[FOM] Finite sets: two references

Dean Buckner d3uckner at btinternet.com
Fri Feb 24 13:55:15 EST 2006

>  (as long as we .  are willing to assume the existence of at least 
two urelements  to get things started) a theory of plurimembered sets (=
sets each of which has two or more members) can be constructed which has
the same 
MATHEMATICAL content as the usual set theory.

Why do we need to do this?  On the assumption that 'there are F's' leads
to a contradiction, which of the two following proofs is simpler?

1.  There are F's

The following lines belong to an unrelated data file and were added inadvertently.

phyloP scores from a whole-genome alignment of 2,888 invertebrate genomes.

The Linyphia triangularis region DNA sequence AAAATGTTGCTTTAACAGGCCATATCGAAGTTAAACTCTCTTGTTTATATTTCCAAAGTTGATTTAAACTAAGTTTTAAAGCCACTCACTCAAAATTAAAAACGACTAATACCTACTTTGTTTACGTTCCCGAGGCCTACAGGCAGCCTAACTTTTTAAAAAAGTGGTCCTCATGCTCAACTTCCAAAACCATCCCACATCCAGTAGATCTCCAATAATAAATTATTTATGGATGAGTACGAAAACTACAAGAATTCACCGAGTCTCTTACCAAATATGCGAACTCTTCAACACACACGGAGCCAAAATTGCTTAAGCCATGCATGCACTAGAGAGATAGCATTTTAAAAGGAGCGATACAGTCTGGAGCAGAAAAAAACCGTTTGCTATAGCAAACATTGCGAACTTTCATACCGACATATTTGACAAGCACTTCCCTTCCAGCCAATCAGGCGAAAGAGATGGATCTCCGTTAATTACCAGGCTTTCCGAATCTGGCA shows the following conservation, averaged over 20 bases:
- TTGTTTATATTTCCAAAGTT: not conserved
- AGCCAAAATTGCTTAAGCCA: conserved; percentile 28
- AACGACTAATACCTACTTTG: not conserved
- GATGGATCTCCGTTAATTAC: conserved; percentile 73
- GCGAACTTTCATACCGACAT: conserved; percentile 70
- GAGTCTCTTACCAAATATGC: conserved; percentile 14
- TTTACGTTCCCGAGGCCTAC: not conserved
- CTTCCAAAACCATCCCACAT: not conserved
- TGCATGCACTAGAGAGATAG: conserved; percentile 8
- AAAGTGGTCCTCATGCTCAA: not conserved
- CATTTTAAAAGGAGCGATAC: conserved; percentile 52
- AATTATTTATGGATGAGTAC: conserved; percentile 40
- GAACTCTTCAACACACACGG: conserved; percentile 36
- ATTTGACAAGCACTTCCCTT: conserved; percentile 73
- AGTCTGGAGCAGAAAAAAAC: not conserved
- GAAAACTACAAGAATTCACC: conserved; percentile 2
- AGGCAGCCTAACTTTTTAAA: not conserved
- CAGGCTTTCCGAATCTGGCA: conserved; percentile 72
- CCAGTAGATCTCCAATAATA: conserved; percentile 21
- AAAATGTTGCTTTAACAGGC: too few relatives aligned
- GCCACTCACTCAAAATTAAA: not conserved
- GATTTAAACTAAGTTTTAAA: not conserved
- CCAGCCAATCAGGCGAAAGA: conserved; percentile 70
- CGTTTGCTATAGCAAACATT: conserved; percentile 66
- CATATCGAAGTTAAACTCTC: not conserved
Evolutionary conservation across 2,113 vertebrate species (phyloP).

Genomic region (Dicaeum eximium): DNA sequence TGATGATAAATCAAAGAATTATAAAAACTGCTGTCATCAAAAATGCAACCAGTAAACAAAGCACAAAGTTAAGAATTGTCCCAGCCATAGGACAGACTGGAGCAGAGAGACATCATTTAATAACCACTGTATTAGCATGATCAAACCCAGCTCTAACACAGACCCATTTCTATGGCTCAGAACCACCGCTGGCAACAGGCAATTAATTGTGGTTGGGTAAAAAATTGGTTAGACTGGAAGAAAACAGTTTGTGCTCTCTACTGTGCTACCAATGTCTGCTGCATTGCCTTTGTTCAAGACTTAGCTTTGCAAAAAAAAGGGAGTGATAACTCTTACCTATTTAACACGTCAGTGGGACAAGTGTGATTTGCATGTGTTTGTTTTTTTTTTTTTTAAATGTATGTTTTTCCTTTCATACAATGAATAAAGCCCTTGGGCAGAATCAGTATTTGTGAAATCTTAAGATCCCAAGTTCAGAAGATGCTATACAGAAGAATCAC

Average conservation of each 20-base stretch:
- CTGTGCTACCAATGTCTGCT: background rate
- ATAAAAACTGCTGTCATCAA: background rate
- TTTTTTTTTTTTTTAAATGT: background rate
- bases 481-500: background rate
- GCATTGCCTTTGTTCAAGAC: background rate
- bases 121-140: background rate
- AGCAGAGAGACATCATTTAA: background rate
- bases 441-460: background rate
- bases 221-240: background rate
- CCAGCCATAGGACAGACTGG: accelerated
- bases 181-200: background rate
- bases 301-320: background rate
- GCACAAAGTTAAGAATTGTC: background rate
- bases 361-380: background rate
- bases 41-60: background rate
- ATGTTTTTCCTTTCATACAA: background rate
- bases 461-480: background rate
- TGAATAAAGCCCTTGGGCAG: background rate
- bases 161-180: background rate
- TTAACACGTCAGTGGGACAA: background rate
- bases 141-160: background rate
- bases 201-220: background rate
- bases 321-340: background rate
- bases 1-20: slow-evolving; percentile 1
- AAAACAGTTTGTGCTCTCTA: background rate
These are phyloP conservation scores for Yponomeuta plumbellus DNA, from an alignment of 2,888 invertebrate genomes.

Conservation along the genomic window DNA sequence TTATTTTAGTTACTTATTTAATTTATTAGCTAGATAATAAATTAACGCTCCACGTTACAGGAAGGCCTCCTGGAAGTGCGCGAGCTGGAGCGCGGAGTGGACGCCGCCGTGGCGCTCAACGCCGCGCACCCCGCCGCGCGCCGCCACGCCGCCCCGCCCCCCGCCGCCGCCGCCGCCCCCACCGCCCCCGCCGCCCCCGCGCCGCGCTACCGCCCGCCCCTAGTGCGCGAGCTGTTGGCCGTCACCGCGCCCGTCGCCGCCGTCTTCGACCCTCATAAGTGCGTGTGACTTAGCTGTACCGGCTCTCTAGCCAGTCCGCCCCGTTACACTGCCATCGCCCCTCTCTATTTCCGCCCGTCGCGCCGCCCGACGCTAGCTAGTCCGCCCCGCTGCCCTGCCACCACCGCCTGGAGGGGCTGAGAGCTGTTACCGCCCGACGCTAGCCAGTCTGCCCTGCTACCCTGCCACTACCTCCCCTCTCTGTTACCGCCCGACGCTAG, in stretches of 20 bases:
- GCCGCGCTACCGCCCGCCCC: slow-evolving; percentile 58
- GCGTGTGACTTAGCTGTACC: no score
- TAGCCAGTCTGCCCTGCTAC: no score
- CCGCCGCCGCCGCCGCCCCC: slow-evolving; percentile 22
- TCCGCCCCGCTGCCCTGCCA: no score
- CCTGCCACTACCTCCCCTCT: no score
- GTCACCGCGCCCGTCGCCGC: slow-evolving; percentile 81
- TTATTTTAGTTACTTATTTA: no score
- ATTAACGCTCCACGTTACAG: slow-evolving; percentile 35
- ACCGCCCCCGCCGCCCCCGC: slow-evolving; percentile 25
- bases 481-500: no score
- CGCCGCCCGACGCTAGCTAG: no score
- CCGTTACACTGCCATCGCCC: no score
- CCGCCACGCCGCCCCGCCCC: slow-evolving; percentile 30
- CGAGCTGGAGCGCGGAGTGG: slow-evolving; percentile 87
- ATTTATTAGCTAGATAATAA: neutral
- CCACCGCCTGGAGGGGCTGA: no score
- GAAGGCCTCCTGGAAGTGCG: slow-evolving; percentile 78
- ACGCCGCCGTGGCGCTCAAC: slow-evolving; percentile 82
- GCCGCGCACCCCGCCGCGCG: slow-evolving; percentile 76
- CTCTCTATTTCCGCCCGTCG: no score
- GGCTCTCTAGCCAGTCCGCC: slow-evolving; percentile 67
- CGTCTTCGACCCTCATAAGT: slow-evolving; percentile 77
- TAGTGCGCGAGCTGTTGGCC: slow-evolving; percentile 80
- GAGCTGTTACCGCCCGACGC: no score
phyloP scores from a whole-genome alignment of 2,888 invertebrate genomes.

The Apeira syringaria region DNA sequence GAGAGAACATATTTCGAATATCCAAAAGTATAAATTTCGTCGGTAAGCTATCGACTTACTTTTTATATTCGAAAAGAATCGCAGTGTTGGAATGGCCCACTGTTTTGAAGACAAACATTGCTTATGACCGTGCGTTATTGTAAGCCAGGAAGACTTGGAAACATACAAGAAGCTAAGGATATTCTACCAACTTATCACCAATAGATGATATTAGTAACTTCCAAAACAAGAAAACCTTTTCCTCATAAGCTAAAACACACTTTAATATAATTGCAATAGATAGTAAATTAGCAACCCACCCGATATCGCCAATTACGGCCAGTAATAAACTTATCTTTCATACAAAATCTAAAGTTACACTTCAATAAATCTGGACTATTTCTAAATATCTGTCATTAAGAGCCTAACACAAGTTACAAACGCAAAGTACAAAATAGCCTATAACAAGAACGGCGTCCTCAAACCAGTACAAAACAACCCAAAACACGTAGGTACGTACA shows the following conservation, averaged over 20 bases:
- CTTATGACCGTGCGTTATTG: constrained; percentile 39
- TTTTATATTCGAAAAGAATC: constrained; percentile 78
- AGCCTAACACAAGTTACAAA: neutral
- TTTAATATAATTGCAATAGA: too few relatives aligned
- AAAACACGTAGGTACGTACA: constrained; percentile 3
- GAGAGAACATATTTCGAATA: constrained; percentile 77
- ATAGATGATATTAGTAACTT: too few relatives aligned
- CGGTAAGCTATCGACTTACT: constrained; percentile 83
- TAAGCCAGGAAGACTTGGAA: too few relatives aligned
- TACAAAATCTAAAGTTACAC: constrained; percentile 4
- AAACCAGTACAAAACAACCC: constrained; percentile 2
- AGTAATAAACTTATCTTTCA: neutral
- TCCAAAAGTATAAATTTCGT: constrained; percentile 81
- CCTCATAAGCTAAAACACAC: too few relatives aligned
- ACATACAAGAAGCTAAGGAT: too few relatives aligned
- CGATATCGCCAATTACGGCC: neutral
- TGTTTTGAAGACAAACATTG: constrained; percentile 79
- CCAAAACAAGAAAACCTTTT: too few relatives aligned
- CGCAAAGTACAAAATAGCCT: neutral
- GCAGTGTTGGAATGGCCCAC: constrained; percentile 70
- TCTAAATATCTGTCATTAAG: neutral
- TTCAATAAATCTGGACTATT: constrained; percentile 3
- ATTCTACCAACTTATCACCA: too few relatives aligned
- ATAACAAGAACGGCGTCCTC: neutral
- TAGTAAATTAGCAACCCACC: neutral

2.  (From 1) derive a contradiction 
3.  There are no F's


1.  The set {x: x is F}is non-empty
2.  (From 1) there are F's
3.  (From 2) derive a contradiction
4.  The set {x: x is F}is empty
5.  There are no F's

Or do we need it for saying that the intersection {x: x is F} and {x: x
is G} is empty?  But why?  Why not just say that there are no F's that
are G, or that the description 'the F's which are G' refers to nothing?
What is the empty set for?

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